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What Not to Say at a Funeral

What Not to Say at a Funeral

Knowing what to say or write to a mourning friend or family member can be quite distressing. Most people are well intentioned and don’t want to increase the pain and discomfort of those they love. That doesn’t always mean that we know what to say though. To help with these situations, we’ve come up with the top ten things to not say when consoling someone.

1. I know how you feel. You’ll get over it.
While you may have gone through something similar, every person grieves differently and it can be seen as insensitive when saying this. The griever may think you are trying to minimize their pain when they really need to receive a comforting word or hug.

2. It’s good that they died doing what they loved.
Messages like this are often people trying to rationalize a reason why death was ok. The truth is that death never feels ok to loved ones and there is no way to make it better.

3. God uses all things for good.
Whether or not the person believes in God or not, this can be seen as glazing over the grieving of those left behind. While everything will someday be better, right now the person grieving isn’t in that place and that’s ok.

4. Talk about your own loss.
You may have had a similar experience but those who are in deep grief barely have enough energy to think about their own loss, let alone someone else’s. It can seem selfish to want to focus on your own past suffering while this person is fresh in their current grief and loss. At some point, there may be an appropriate time to talk about how you dealt with your grief, but at the funeral or shortly thereafter is not the time. 5. Life is easier because…

5. Life is easier because…
After losing their child to miscarriage, someone said to a friend that it would have been harder to raise two kids, rather than one. While this may seem obvious, you should avoid implying or saying that life is easier because of the loss of someone. Trying to find any rational reason why death is ok, simply isn’t helpful to those who are grieving.

6. He feels no pain because he is in a better place.
This phrase may not be entirely offensive but it is cliched and overused. Chances are that the griever has heard this many times already.

7. If there’s anything I can do to help, let me know.
While the sentiments are nice, the person in mourning has had to make numerous overwhelming decisions lately, is in the middle of heartbreaking grief and is trying to keep things together as well as they can. They most likely will never call you, even if they do need help. Consider working with other close friends to bring hot meals to the family or give them a call a week or two after the funeral to ask what you can do to help.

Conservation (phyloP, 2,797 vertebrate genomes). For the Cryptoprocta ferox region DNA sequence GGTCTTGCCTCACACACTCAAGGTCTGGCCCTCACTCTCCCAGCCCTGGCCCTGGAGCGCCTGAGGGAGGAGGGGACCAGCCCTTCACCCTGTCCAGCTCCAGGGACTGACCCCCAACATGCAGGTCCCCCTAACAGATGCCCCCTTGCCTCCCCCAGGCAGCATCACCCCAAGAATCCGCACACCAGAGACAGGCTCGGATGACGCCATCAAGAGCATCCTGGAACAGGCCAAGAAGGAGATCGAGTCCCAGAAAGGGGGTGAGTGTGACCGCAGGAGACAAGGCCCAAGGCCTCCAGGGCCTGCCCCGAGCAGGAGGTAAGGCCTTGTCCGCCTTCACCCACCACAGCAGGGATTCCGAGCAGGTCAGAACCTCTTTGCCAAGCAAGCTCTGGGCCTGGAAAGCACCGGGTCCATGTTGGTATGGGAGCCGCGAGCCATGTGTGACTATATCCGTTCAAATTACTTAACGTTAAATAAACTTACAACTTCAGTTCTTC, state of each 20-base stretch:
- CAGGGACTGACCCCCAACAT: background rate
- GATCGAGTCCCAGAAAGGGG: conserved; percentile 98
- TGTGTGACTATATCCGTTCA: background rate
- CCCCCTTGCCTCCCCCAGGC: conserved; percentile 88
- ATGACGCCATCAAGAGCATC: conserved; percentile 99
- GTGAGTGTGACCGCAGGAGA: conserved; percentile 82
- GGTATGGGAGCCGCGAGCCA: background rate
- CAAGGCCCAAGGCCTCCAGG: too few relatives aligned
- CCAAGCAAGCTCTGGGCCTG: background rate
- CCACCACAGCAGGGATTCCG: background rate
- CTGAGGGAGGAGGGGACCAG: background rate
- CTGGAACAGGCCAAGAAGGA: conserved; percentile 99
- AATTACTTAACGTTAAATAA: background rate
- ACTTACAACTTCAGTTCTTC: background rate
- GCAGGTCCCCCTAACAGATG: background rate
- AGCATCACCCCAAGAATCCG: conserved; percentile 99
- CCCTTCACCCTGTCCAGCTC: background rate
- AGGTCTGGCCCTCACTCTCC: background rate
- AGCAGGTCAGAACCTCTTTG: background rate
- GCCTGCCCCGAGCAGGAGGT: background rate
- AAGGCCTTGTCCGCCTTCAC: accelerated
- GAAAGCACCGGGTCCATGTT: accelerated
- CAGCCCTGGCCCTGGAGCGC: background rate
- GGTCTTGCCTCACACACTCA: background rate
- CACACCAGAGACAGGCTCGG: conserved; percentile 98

8. It was meant to be, or it was destiny.
This phrase offers little consolation to the bereaved and can often be taken as offensive. Not everyone wants to believe that their loved one had to die at that time. It may even bring the mourner to question their beliefs. During a time of such upheaval, they don’t need additional burdens laid at their feet.

9. At least he was able to live a good, pleasurable, full, life.
When a death occurs, rarely do people feel like it was long enough. Death always feels unnatural and this phrase brings little comfort. In some cases, the person may not have actually lived a “good” life in the eyes of the family and this phrase can bring grief to the surface further.

10. Not say or do anything at all
Sometimes when you don’t know what to say, you might feel the urge to avoid or ignore the bereaved. While they may not notice in their grievous state, if you are an important person in their life, they most likely will eventually take note. Even if all you can do is say you’re so sorry and give them a hug, that is better than doing nothing at all.

Instead of displaying your own pride or shallow comments, focus on the pain and loss of those closest to the deceased. Avoiding these ten phrases or lines of sympathy can bring you and the bereaved comfort at the loss of a loved one. Consider saying something like this: “I am so sorry for the pain you and your family are feeling right now. I am at a loss for words. I know there is nothing for me to say that will make your loss easier but know that I am sending you my love and support.” Your presence and simple words can mean more than anything else during their time of loss.

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